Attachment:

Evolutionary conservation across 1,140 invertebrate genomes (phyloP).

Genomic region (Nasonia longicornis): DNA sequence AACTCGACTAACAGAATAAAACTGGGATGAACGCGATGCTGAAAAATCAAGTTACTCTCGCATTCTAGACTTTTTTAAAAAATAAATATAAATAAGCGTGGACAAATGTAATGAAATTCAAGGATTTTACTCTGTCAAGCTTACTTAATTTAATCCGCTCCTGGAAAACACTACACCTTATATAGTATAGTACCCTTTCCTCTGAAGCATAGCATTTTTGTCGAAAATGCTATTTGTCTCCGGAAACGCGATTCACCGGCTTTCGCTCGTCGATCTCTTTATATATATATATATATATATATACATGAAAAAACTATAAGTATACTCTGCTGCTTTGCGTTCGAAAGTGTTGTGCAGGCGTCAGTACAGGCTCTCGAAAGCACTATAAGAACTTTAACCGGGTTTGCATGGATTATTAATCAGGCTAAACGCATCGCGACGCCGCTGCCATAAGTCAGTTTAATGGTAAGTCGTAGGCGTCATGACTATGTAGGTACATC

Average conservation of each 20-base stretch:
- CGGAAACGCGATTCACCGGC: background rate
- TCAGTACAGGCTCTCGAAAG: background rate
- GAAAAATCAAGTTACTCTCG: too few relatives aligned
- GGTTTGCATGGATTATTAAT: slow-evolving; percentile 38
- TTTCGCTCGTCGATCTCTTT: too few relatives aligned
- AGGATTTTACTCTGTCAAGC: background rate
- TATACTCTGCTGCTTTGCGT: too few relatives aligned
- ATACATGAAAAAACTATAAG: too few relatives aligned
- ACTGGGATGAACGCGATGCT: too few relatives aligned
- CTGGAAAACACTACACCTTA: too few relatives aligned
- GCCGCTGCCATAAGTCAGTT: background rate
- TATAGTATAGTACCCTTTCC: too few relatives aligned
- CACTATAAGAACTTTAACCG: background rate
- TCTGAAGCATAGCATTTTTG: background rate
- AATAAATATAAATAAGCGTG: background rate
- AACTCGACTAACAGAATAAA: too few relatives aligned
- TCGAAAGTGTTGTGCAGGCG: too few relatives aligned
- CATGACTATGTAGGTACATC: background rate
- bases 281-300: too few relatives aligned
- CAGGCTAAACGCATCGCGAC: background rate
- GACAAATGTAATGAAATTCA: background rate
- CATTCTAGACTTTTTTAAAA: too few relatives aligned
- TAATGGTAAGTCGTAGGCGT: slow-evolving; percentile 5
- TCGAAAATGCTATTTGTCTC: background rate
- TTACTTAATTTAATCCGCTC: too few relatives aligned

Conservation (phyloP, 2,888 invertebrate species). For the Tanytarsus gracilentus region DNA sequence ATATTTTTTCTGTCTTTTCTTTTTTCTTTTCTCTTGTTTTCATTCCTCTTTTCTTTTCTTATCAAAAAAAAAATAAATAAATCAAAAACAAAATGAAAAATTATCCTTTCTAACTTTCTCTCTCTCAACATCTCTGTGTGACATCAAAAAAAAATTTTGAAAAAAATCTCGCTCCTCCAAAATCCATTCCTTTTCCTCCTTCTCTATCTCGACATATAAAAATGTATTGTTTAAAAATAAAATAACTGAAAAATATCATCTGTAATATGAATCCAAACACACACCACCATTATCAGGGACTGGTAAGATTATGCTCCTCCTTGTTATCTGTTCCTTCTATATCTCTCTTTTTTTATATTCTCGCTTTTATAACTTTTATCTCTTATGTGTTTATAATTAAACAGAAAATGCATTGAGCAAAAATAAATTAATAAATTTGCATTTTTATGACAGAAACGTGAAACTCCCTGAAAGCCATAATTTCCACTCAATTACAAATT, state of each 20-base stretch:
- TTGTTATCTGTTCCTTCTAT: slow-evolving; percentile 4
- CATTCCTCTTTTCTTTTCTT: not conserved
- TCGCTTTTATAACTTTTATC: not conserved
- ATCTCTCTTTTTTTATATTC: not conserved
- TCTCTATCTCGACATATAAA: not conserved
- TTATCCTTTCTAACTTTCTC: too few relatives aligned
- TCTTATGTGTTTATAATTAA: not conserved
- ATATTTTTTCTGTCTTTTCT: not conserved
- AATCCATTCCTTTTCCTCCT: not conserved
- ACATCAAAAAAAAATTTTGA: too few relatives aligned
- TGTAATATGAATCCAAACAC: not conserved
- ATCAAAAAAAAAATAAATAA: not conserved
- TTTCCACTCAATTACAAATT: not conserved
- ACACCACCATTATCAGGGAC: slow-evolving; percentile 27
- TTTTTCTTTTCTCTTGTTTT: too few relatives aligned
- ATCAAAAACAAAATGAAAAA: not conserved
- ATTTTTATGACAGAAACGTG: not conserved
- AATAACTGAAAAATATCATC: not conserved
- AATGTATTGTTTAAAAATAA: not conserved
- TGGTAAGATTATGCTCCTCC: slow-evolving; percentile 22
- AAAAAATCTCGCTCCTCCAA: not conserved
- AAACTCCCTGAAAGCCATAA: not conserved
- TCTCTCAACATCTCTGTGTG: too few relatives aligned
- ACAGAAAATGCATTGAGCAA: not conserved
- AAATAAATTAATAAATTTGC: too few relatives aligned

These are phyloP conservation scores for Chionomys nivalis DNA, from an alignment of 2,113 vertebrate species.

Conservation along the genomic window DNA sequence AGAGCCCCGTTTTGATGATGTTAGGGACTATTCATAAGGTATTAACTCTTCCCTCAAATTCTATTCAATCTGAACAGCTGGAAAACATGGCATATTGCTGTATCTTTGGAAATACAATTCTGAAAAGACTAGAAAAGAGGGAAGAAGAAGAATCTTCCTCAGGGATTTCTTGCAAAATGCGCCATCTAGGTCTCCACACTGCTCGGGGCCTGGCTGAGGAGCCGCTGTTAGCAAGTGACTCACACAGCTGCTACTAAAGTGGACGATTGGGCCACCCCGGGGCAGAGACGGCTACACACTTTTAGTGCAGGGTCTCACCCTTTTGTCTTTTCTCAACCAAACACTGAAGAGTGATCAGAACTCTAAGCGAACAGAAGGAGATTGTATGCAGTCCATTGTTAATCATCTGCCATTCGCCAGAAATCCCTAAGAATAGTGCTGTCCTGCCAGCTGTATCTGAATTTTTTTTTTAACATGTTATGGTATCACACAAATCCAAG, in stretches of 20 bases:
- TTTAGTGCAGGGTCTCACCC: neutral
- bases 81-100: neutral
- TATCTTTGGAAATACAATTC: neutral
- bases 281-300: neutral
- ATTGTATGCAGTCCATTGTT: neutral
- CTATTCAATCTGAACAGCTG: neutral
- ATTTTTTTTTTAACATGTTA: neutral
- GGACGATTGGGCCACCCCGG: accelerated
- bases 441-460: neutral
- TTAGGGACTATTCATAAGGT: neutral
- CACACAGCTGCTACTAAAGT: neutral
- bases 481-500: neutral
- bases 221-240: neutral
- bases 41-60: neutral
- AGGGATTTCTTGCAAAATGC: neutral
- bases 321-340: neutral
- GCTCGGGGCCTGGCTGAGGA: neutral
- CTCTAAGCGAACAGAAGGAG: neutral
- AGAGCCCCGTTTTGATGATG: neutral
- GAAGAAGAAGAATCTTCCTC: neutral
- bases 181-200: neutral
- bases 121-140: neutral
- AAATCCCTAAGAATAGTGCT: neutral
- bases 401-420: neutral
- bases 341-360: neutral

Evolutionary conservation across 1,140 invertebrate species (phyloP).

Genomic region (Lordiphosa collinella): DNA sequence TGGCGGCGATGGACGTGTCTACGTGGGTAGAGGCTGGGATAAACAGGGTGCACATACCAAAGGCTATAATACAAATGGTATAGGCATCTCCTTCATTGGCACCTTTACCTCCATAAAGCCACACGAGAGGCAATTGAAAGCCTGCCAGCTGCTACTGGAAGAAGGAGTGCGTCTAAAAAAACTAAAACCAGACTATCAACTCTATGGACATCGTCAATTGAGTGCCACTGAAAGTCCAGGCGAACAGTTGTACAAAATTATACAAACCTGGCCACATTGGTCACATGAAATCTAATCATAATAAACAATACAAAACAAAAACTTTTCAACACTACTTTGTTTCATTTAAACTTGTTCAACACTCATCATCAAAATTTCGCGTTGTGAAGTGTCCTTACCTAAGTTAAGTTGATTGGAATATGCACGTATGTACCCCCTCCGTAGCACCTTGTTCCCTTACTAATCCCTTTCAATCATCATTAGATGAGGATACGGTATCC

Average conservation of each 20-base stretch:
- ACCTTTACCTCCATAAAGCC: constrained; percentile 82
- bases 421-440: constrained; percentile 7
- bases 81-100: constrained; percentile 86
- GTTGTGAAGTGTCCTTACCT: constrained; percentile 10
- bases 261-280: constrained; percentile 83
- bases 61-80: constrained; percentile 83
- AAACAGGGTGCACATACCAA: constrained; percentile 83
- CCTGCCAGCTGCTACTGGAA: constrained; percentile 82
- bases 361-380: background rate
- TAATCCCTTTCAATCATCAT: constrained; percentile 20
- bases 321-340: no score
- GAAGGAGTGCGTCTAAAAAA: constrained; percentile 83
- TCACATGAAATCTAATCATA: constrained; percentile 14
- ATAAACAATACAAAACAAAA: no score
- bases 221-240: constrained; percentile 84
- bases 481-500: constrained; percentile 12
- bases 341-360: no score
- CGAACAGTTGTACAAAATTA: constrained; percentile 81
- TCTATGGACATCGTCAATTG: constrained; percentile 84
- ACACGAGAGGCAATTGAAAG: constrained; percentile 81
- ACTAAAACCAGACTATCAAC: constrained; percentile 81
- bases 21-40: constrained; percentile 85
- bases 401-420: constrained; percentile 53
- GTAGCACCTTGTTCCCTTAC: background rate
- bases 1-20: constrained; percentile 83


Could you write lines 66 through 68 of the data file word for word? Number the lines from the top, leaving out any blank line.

- TTAGGGACTATTCATAAGGT: neutral
- CACACAGCTGCTACTAAAGT: neutral
- bases 481-500: neutral